FULTON, Ill. — Joe Hajostek of Sherrard made his first trip to Fulton for the Blessing of the Bikes Sunday with a long slender leg in a fishnet stocking and a bright red high-heeled pump.
Hajostek, who lost his leg 28 years ago in a motorcycle accident, now rides with a plastic gam attached to the right side of his bike where his leg used to be. He bought the plastic female leg on the internet and had someone paint a skull in a top hat on it. His daughter gave him fishnet stockings for his birthday, and his pastor's wife gave him the red shoe to finish the look.
Hajostek hopes the fake lady's leg makes people laugh, but it also gives him something to see while he rides.
"I got tired of looking down and seeing nothing," Hajostk said. And if he has to look down and see something, he wants to see something sexy.
Nearly 400 motorcycles filled two blocks of Fourth Street in Fulton Sunday, parked diagonally on each side and down the middle of the blocked-off main thoroughfare.
In town for the 30th Blessing of the Bikes were first-timers like Hajostek, the Iowa Vietnam Vets Motorcycle Club Chapter B and Eric Primm and Tony Hays from the Quad Cities, and familiar faces such as Mike and Mary B. Paul who have been riding for more than 50 years and Terrie and John Peterson who were married during last year's blessing.
Local businesses served food, and organizations raised money for their causes.
"We have food specials [and] extra people on hand so there's not a long wait," said Rene Carbaugh of PaddleWheel Pizza in downtown Fulton.
Bikers weren't the only ones visiting in the street in front of the establishment. "A lot of people are just coming for the atmosphere," Carbaugh said.
Rocky Laughlin, Mohican Gibson, Neighbor Goodrich and Sarge Martin sat under a canopy selling T-shirts, flags and slap-wrap drink insulators to raise money for Chapter B of the Iowa Vietnam Vets Motorcycle Club. The money will help with the club's expenses and provide funds for other non-profit organizations. "We donate to a lot of charities," Martin said.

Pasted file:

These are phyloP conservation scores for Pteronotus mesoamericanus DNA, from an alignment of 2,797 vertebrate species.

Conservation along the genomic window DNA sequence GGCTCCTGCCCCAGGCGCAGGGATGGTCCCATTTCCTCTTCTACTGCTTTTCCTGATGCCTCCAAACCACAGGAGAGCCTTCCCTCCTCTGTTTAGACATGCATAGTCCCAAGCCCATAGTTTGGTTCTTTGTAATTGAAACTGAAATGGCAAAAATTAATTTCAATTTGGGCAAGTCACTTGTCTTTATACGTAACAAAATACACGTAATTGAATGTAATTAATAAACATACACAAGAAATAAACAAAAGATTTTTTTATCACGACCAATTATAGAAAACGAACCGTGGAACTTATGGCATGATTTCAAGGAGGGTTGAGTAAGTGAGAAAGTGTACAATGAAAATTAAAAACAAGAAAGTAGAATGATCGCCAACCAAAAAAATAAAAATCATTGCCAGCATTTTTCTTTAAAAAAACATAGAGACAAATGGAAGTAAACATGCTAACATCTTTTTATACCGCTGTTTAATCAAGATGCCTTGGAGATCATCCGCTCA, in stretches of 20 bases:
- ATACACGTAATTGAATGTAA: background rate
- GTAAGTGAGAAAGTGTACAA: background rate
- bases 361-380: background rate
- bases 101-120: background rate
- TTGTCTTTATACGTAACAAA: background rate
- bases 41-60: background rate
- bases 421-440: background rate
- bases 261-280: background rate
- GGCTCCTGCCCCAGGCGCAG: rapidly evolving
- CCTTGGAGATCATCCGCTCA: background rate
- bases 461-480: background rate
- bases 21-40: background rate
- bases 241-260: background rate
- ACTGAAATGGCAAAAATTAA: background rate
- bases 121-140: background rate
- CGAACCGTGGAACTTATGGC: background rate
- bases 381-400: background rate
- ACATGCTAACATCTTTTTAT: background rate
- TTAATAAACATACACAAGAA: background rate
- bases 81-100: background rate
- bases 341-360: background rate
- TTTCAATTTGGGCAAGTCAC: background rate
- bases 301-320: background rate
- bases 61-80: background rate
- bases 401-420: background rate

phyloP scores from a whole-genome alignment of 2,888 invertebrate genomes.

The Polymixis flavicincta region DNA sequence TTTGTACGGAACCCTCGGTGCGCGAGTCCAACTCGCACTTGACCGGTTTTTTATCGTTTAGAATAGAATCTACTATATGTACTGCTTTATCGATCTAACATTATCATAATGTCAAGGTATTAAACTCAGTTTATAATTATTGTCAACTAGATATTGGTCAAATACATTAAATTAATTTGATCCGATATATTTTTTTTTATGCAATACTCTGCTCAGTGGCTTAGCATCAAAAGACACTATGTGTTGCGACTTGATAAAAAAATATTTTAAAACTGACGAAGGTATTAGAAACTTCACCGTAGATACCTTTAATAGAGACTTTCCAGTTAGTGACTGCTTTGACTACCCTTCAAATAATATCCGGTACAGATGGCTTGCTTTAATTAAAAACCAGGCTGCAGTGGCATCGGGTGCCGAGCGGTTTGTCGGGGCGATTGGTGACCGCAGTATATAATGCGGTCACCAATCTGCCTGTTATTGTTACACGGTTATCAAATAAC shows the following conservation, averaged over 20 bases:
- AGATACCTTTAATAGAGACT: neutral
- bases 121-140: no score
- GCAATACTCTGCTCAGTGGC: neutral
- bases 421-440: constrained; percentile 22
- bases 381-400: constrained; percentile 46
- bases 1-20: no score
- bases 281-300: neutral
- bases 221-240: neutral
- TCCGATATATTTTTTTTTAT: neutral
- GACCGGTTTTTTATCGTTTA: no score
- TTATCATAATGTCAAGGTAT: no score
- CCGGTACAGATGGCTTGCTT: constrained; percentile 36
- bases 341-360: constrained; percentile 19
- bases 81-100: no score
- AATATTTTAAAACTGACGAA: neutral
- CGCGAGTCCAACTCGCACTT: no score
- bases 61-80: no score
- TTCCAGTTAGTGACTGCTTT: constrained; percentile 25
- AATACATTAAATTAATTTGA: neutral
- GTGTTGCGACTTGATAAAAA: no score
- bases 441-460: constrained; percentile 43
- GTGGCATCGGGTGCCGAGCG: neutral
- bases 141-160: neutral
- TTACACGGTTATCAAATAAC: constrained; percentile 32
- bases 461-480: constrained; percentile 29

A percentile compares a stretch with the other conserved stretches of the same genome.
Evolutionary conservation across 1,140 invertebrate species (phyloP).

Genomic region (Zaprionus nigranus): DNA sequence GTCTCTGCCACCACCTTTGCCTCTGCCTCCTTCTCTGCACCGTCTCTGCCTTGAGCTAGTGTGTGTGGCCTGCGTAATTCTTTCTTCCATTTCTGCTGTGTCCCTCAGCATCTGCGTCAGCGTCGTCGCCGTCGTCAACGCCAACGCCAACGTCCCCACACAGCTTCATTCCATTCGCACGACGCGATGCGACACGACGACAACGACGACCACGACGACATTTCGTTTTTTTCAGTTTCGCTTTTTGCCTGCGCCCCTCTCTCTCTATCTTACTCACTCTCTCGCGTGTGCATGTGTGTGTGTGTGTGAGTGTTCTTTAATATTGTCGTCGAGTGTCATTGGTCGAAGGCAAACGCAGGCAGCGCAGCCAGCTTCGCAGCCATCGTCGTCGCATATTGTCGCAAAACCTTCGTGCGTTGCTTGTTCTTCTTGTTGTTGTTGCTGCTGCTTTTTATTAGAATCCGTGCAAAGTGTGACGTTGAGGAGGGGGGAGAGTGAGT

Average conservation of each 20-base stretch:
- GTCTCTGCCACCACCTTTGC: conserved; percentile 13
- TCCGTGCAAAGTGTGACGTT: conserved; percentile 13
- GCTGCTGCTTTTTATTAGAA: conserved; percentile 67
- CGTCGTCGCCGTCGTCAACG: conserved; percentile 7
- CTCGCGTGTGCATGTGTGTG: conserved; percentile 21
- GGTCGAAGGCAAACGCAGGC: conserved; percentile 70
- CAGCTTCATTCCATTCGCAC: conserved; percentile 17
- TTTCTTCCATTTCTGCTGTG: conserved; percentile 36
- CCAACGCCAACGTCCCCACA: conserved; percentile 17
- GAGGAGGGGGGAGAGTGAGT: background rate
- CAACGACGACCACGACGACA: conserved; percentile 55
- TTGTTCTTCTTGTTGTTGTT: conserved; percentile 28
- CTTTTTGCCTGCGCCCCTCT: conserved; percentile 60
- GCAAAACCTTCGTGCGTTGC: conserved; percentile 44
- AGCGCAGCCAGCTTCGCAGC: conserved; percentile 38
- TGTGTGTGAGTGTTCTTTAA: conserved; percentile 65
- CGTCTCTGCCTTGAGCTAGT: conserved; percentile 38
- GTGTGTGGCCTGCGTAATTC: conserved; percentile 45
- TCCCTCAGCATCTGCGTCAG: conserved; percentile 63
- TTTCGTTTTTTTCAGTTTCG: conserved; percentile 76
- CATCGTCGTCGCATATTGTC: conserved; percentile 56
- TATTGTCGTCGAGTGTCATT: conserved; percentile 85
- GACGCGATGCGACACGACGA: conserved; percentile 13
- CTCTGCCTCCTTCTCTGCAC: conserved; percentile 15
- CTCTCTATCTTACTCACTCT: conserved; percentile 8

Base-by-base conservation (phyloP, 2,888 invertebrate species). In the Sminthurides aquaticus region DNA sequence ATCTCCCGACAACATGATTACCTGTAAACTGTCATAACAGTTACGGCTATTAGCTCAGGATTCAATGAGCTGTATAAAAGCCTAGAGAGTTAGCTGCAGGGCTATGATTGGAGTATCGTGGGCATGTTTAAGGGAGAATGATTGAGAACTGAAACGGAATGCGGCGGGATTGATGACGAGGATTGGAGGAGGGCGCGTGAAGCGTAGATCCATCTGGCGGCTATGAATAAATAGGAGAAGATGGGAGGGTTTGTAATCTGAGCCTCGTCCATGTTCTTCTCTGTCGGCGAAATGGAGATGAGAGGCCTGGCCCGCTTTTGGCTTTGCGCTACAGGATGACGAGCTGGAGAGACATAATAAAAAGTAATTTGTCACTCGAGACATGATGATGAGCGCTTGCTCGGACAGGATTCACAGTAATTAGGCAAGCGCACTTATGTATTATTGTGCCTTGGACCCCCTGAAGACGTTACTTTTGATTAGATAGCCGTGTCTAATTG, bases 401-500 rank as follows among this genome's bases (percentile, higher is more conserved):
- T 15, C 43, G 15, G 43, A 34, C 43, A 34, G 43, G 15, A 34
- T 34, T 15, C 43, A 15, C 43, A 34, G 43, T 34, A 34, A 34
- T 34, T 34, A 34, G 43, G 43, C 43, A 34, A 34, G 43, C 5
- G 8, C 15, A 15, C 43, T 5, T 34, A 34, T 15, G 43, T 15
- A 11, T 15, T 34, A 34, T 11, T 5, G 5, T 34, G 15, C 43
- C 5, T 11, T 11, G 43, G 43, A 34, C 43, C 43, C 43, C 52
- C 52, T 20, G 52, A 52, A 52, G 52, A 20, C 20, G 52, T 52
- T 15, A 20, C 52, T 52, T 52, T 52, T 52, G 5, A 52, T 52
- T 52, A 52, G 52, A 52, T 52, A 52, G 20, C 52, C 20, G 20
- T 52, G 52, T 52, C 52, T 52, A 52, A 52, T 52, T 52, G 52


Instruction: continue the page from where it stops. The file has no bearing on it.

This is the first year the club has set up at the Fulton bike blessing, Martin said, but it's not the first time Martin has come to the event. "I've been up here many times. I know Julie [Meiners] real good."
Meiners, a member of A Brotherhood Aimed Toward Education of Iowa District 21, was ground zero for the event 30 years ago when her father, a priest, blessed her bike and the bike of her boyfriend Bear Richardson in Meiners' driveway. A.B.A.T.E. has hosted the event every year since then, growing from a dozen bikes to a record 600 one year.
Melvin Blann found Gibson under the Chapter B tent and gave him a hearty embrace. Blann, who lives just outside Fulton, remembered Gibson from a chance meeting in an Illinois hospital cafeteria.
"It's been 30 years," said Blann. "I had my colors on," and Gibson asked about the organization. Blann is a member of the Association of Recovering Motorcyclists. "We ride drug an alcohol free," he said.
Thirty years after the chance meeting, Blann and Gibson recognized one another in downtown Fulton.
Terrie and John Petersen stood solemnly by their bikes Sunday afternoon as Father Matthew Camaioni blessed the motorcycles and sprinkled them with holy water. "We got married here last year," said Terrie.
The couple had been together 17 years before deciding to marry among the bikes in downtown Fulton last June. "We don't have a date, we have an event for our anniversary," John said.
Mary B. Paul waited patiently for Father Matthew to make his way to the next block. "Our bike is down there," Paul said, pointing north down Fourth Street. A member of Immaculate Conception Catholic Church where Camaioni serves, Paul moved to Fulton from the Chicago area with her husband, Mike, nearly 30 years ago.
"This is the first bike blessing we'd every heard of," Paul said. "It's awesome. We try to make it every year."
The couple has been married 51 years and raised six sons. "We're in our 70s, and we still [ride]," Paul said.
Each year the bike blessing is dedicated to riders who have lost their lives during the past year. This year the event also remembered journalist Grace Whitten who covered the bike blessing extensively through the years. Meiners told the crowd that Whitten was like a mother to her.
Meiner's father, Arley Downie, 88, blessed bikes from his seat in a golf cart driven by Todd Lewis. Downie has missed only one bike blessing in 30 years, Meiner's said. Other priests and pastors help bless bikes during the yearly event.
A 50/50 raffle conducted by A.B.A.T.E. raised money for medical expenses for biker Junior Snyder who suffered head injuries in a motorcycle accident, and the group collected canned goods for the local food pantry.